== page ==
Tonight, however, was the Final Fantasy Distant Worlds concert at the Place des Arts. Final Fantasy has been one of my favourite game franchises since I played FFVII back in 1997, and since then, I've played all the ones from FFIII to FFX-2, and will probably play FFXII, FFXIII and FFXV at some point. The music has been iconic - for who can forget those emotional, pivotal moments so beautifully captured with the perfect soundtrack? There was the poignant Aeris's Theme (FFVII), played as she is killed in the Forgotten Capital, the encouraging You Are Not Alone (FFIX), played as Zidane's friends fight along side him as he battles the gauntlet of Pandemonium, and of course, To Zanarkand (FFX), the hauntingly solemn song about the journey of Tidus and Yuna. These songs carry so much nostalgia and context behind them, but their true power is the ability to confer emotion to people who have never played these games before.

Distant Worlds has been around for 10 years now, and Final Fantasy for 30 years. I have longed to see a Distant Worlds concert for ages, and the closest I got was last year in Melbourne, when Andy and I saw the New World concert. Distant Worlds is a much larger, more powerful experience, and today in Montreal, we were lucky to be joined by Susan Calloway, the voice behind many of FFXIV's vocals, as well as RIKKI, the original voice behind Suteki Da Ne (FFX). The full set list tonight was:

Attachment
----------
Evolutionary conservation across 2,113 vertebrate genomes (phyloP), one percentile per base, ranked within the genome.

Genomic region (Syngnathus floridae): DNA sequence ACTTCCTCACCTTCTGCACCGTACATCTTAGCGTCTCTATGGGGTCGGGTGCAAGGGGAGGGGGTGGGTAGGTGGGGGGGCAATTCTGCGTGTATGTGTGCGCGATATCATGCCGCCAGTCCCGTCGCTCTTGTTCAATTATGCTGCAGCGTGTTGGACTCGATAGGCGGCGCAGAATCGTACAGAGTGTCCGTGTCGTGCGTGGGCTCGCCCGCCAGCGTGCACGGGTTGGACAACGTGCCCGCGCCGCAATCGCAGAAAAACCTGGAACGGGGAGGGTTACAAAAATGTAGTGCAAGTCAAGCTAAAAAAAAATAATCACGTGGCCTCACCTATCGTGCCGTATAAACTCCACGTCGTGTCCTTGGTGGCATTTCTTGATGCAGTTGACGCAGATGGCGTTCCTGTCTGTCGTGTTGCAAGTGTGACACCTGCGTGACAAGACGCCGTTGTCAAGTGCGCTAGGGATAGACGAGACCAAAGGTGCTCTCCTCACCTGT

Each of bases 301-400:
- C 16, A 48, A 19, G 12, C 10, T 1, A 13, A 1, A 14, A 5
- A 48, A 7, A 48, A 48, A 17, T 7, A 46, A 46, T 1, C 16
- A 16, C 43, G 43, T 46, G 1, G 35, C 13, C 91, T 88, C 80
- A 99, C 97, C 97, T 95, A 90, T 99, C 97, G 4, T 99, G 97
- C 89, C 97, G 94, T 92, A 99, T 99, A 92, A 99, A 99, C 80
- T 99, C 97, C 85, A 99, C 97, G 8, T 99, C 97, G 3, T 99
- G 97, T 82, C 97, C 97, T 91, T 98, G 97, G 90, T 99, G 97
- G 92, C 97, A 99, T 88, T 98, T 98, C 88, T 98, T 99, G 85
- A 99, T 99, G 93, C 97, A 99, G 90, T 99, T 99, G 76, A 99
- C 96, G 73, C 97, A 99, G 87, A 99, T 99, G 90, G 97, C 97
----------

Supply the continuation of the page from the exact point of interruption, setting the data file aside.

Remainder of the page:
• Prelude
  • Victory Theme
  • Torn from the Heavens (FFXIV)
  • Character Medley ~ Terra, Kefka, Celes, Locke (FFVI)
  • Balamb Garden (FFVIII)
  • Rose of May (FFIX)
  • Dragonsong (FFXIV)
  • Cosmo Canyon (FFVII)
  • Blinded by Light (FFXIII)
  • Apocalypsis Noctis (FFXV)
  • Chocobo Medley
  • Man with the Machine Gun (FFVIII)
  • Hymn of the Fayth (FFX)
  • Zanarkand (FFX)
  • Jenova Complete (FFVII)
  • Suteki Da Ne (FFX)
  • Fighters of the Crystal (FFXI)
  • Not Alone (FFIX)
  • Answers (FFXIV)
  • Credits
  • One Winged Angel (FFVII)

I cried so hard at FFVI's Character Medley and at FFX's Zanarkand. Terra's theme has that hopeful beat, that sound of determination to overcome adversity, and Celes' theme has those beautiful notes which make up Aria di Mezzo Carattere. The choir sang Hymn of the Fayth a cappella, then immediately the musicians transitioned into Zanarkand with the first few notes on the piano - totally lost it then. That quietness of that intro mimics the part in FFX's ending where Tidus says "I'm sorry I couldn't show you Zanarkand.... goodbye", and for me, seeing Yuna fall through him was so heartbreaking. Such wonderful memories evoked by such powerful music.

Like in Melbourne, Arnie Roth, the conductor, invited the audience to join in with singing during One Winged Angel, and a chorus of 3000 strong provided a fortissimo "Sephiroth!" that bellowed throughout the auditorium. It was truly a memorable night, full of wonderful music that has stood the test of time for 30 years, and long may it continue.


I spent all of Wednesday flying. It was nine hours to Calgary and five hours to Montreal. The Pacific flight wasn't too bad, people had said Air Canada was average, but I found them okay. I watched Dr Strange for two hours and tried to sleep for the remainder, but I wasn't really tired.

It was dusk by the time I arrived in Montreal, and very cold already. I was unimpressed by the hotel, but at least it's warm. It's quite noisy though, and several times during the night I was woken by various noises from the street.